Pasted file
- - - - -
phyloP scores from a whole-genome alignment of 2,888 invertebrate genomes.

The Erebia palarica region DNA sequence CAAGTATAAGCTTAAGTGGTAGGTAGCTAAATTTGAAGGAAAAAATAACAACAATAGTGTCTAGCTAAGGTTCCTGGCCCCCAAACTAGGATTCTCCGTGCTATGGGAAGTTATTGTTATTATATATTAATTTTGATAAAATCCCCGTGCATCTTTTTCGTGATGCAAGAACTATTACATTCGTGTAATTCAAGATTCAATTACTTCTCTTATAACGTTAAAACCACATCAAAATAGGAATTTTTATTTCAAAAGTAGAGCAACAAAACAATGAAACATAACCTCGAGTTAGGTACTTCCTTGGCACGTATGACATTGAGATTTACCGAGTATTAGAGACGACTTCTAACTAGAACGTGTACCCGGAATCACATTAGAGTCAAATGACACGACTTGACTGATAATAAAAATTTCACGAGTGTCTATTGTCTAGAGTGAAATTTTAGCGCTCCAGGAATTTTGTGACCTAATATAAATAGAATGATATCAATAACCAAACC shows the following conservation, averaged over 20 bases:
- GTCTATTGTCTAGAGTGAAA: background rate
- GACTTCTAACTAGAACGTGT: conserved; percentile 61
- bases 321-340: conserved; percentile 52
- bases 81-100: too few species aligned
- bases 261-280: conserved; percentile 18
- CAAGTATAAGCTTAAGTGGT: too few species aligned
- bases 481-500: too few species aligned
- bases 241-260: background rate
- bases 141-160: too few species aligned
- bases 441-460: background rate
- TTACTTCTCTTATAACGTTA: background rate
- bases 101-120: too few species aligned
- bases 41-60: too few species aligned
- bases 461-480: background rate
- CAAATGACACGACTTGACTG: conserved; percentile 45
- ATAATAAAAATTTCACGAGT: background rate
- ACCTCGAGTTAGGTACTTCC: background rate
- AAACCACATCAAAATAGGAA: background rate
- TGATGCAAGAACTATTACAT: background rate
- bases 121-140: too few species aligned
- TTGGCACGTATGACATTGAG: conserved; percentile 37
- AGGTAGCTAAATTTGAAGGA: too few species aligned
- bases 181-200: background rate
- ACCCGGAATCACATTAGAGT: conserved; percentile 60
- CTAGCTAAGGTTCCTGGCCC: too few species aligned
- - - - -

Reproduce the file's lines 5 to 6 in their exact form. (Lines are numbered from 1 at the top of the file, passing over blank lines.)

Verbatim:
- bases 321-340: conserved; percentile 52
- bases 81-100: too few species aligned